One of the central pieces to his arguments is the inverted U-curve, which suggests that too much of a good thing will start generating diminishing returns, before eventually leading to negative returns. An example is the link between money and raising children. Being poor obviously makes it difficult to raise kids, and of course having more money will make it easier. But at some stage the richer you become the harder it will be to raise kids because they’re so comfortable and pampered that it’s almost impossible to motivate them to do anything.

As usual, Gladwell finds brilliant case studies with extensive research, humorous anecdotes and personal interviews to support his conclusions. He does oversimplify at times to make his point, but to his credit there are extensive notes and sources of further reading at the end of the book. I was also impressed with the breadth of topics he explores. As mentioned above, he considers things such as the Bible stories, the education system, dyslexia and crime prevention, but he goes even further as the book progresses, taking on the civil rights movement in the US, Northern Ireland and WWII. Some of the links are a little tenuous and I occasionally had to remind myself what the central argument of the book is about, but I guess that’s what happens when you try and fit everything under the same umbrella.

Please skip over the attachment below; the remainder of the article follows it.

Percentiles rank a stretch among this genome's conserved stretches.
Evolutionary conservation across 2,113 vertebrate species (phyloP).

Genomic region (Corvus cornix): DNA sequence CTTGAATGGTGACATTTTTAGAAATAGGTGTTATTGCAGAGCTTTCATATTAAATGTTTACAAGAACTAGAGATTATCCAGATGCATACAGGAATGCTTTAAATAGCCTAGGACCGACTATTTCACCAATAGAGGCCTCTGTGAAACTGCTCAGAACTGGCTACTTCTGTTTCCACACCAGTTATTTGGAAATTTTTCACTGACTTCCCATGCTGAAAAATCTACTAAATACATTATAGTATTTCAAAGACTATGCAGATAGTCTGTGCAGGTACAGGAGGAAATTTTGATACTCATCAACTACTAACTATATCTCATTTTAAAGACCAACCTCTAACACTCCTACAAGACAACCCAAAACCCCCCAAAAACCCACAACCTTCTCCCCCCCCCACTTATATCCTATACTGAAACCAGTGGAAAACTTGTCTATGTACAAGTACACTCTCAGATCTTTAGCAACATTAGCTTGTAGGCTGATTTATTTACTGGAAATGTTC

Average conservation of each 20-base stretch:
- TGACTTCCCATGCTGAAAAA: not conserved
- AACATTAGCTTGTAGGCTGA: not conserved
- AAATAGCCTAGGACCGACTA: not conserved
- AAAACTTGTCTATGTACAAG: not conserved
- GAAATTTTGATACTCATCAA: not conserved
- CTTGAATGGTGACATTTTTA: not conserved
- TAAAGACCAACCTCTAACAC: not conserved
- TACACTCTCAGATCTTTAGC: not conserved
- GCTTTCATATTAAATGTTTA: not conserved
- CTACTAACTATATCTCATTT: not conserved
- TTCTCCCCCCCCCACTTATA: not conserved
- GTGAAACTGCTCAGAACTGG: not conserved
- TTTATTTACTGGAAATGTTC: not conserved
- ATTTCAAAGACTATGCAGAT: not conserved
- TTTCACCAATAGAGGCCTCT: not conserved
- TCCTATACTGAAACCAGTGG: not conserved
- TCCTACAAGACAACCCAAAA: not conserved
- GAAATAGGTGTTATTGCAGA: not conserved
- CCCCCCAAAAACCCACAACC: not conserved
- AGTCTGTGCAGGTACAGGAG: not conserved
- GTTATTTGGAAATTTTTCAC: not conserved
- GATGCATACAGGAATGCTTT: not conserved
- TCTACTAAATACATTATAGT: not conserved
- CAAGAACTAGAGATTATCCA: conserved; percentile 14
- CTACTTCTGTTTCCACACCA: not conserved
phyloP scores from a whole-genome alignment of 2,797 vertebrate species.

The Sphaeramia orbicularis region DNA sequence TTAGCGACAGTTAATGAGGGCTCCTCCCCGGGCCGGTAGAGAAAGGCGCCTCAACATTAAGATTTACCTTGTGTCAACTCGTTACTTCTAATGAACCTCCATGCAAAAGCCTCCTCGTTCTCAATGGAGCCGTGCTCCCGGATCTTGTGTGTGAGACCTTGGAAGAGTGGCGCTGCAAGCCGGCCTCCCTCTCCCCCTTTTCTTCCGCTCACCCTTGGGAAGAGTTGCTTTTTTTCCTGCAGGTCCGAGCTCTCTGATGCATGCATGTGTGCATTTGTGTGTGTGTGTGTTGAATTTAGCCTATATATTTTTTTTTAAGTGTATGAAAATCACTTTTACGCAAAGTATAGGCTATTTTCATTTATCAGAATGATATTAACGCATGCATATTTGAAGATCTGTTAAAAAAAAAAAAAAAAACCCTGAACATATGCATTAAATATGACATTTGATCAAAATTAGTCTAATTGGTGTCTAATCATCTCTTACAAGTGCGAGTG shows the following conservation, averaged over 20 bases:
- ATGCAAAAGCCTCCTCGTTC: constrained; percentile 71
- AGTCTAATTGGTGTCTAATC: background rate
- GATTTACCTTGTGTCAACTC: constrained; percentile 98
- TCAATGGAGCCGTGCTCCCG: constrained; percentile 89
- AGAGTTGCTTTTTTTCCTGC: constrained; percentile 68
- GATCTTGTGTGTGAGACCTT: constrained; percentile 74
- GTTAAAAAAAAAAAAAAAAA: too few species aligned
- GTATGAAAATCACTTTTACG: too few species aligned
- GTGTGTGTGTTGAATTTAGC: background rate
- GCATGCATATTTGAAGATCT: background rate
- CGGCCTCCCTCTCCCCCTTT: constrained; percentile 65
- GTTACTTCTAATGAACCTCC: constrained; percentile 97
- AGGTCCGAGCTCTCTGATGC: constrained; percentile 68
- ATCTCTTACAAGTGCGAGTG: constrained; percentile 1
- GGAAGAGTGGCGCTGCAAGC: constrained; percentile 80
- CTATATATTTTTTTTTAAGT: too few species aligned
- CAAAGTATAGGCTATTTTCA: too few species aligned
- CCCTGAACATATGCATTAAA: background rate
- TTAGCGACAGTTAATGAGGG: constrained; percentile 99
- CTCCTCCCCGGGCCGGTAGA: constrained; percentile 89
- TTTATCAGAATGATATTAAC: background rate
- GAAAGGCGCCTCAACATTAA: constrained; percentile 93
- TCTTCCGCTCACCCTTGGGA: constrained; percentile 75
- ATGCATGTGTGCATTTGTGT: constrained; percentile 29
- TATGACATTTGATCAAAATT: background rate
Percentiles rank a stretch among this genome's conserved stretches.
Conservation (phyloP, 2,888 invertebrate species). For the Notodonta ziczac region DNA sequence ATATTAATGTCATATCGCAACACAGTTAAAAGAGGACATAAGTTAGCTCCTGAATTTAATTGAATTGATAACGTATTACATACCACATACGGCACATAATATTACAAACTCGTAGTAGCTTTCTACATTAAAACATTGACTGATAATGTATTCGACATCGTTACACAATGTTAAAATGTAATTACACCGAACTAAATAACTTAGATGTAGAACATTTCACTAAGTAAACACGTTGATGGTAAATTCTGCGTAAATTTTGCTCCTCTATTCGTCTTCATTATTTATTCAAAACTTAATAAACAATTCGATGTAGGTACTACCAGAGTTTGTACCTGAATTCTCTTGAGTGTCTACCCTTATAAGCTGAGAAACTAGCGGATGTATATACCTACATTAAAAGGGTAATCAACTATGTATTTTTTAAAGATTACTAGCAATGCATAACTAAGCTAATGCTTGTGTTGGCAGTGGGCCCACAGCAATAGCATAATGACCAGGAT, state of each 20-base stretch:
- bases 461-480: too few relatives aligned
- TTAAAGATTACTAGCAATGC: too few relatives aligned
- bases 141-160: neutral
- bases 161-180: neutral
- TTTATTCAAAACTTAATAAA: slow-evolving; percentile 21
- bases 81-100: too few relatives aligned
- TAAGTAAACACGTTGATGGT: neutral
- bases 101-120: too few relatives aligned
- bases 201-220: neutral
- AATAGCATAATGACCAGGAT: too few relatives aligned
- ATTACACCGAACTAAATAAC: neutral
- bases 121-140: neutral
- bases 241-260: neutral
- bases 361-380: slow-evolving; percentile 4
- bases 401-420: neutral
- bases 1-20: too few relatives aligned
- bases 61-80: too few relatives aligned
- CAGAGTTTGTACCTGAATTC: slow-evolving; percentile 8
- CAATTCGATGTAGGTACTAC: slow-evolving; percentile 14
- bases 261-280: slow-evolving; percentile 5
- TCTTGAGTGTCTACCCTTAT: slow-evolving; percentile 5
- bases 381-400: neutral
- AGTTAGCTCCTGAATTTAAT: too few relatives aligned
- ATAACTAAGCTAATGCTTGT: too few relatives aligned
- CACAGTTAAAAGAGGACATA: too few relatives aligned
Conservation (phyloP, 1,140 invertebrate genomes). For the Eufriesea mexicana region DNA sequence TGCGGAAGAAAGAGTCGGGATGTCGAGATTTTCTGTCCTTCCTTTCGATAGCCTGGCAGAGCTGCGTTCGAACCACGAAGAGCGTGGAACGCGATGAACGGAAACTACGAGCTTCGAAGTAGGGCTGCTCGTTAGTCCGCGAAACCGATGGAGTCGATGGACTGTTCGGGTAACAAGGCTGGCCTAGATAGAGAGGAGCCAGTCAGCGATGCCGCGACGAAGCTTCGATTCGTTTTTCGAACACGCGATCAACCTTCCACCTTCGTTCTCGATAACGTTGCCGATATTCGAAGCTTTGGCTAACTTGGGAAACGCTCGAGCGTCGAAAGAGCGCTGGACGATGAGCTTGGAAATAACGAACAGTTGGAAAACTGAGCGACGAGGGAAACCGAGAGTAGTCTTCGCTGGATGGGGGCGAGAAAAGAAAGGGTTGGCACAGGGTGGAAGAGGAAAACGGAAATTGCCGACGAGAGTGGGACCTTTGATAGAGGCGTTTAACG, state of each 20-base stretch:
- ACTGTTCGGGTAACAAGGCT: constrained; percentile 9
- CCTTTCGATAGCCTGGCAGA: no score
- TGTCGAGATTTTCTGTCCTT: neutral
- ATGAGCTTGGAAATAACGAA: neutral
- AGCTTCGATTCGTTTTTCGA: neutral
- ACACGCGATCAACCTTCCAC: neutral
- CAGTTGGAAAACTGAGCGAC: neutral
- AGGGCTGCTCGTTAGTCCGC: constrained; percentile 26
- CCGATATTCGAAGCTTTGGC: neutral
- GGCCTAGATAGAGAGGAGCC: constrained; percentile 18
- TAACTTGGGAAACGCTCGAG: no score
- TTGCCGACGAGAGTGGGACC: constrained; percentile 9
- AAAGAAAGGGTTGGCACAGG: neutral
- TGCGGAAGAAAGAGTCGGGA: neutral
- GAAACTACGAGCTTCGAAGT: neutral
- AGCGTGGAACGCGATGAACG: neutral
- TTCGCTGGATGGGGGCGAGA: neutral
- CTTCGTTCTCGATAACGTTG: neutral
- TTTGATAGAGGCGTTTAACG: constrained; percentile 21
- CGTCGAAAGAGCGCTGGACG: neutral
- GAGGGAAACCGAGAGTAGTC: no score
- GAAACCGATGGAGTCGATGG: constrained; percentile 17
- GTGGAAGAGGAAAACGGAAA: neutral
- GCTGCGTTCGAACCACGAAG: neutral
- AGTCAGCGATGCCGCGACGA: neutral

On the whole, this is another strong effort by Gladwell. I didn’t find it as engrossing as say Outliers, and I felt the David and Goliath story was such a fantastic start that the rest of the book felt weaker by comparison, but by the standards of any other book of the same genre this is an excellent read — friendly, informative, witty, well constructed and compelling.

4/5